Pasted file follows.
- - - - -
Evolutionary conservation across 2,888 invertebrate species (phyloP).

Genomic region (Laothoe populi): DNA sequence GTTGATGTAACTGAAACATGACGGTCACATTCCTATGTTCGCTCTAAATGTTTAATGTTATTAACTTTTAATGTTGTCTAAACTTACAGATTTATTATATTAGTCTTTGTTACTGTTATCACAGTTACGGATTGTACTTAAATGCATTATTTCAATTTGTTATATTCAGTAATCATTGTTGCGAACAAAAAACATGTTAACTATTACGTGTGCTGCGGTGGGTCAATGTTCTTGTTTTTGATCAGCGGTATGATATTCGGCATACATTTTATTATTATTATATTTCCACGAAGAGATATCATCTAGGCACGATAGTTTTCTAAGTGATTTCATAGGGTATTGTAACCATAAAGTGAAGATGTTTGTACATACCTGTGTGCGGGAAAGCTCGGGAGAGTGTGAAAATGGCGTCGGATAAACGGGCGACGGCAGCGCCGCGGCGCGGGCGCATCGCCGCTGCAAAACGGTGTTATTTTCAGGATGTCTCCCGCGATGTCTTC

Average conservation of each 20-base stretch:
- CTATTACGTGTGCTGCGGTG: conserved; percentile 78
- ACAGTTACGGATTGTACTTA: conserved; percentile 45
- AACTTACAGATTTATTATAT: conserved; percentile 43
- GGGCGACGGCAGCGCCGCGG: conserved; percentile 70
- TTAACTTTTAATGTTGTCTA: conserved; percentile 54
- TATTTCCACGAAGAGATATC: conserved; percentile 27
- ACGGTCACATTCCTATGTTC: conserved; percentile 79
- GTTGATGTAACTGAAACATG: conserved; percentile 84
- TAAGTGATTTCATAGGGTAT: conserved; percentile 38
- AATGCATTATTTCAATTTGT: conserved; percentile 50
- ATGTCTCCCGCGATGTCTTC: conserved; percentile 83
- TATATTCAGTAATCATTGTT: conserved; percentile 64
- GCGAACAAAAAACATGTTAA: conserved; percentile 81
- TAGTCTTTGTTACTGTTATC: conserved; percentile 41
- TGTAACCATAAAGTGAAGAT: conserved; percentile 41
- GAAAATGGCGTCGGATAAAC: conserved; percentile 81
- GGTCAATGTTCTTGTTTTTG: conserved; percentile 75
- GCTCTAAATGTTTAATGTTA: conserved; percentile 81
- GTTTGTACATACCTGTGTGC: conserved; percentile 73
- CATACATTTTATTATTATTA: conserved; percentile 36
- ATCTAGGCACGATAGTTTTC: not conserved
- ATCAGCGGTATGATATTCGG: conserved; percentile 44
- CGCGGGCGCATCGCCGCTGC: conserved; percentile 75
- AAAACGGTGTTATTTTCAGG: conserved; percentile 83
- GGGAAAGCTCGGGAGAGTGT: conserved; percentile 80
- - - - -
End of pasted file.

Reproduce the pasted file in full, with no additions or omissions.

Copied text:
Evolutionary conservation across 2,888 invertebrate species (phyloP).

Genomic region (Laothoe populi): DNA sequence GTTGATGTAACTGAAACATGACGGTCACATTCCTATGTTCGCTCTAAATGTTTAATGTTATTAACTTTTAATGTTGTCTAAACTTACAGATTTATTATATTAGTCTTTGTTACTGTTATCACAGTTACGGATTGTACTTAAATGCATTATTTCAATTTGTTATATTCAGTAATCATTGTTGCGAACAAAAAACATGTTAACTATTACGTGTGCTGCGGTGGGTCAATGTTCTTGTTTTTGATCAGCGGTATGATATTCGGCATACATTTTATTATTATTATATTTCCACGAAGAGATATCATCTAGGCACGATAGTTTTCTAAGTGATTTCATAGGGTATTGTAACCATAAAGTGAAGATGTTTGTACATACCTGTGTGCGGGAAAGCTCGGGAGAGTGTGAAAATGGCGTCGGATAAACGGGCGACGGCAGCGCCGCGGCGCGGGCGCATCGCCGCTGCAAAACGGTGTTATTTTCAGGATGTCTCCCGCGATGTCTTC

Average conservation of each 20-base stretch:
- CTATTACGTGTGCTGCGGTG: conserved; percentile 78
- ACAGTTACGGATTGTACTTA: conserved; percentile 45
- AACTTACAGATTTATTATAT: conserved; percentile 43
- GGGCGACGGCAGCGCCGCGG: conserved; percentile 70
- TTAACTTTTAATGTTGTCTA: conserved; percentile 54
- TATTTCCACGAAGAGATATC: conserved; percentile 27
- ACGGTCACATTCCTATGTTC: conserved; percentile 79
- GTTGATGTAACTGAAACATG: conserved; percentile 84
- TAAGTGATTTCATAGGGTAT: conserved; percentile 38
- AATGCATTATTTCAATTTGT: conserved; percentile 50
- ATGTCTCCCGCGATGTCTTC: conserved; percentile 83
- TATATTCAGTAATCATTGTT: conserved; percentile 64
- GCGAACAAAAAACATGTTAA: conserved; percentile 81
- TAGTCTTTGTTACTGTTATC: conserved; percentile 41
- TGTAACCATAAAGTGAAGAT: conserved; percentile 41
- GAAAATGGCGTCGGATAAAC: conserved; percentile 81
- GGTCAATGTTCTTGTTTTTG: conserved; percentile 75
- GCTCTAAATGTTTAATGTTA: conserved; percentile 81
- GTTTGTACATACCTGTGTGC: conserved; percentile 73
- CATACATTTTATTATTATTA: conserved; percentile 36
- ATCTAGGCACGATAGTTTTC: not conserved
- ATCAGCGGTATGATATTCGG: conserved; percentile 44
- CGCGGGCGCATCGCCGCTGC: conserved; percentile 75
- AAAACGGTGTTATTTTCAGG: conserved; percentile 83
- GGGAAAGCTCGGGAGAGTGT: conserved; percentile 80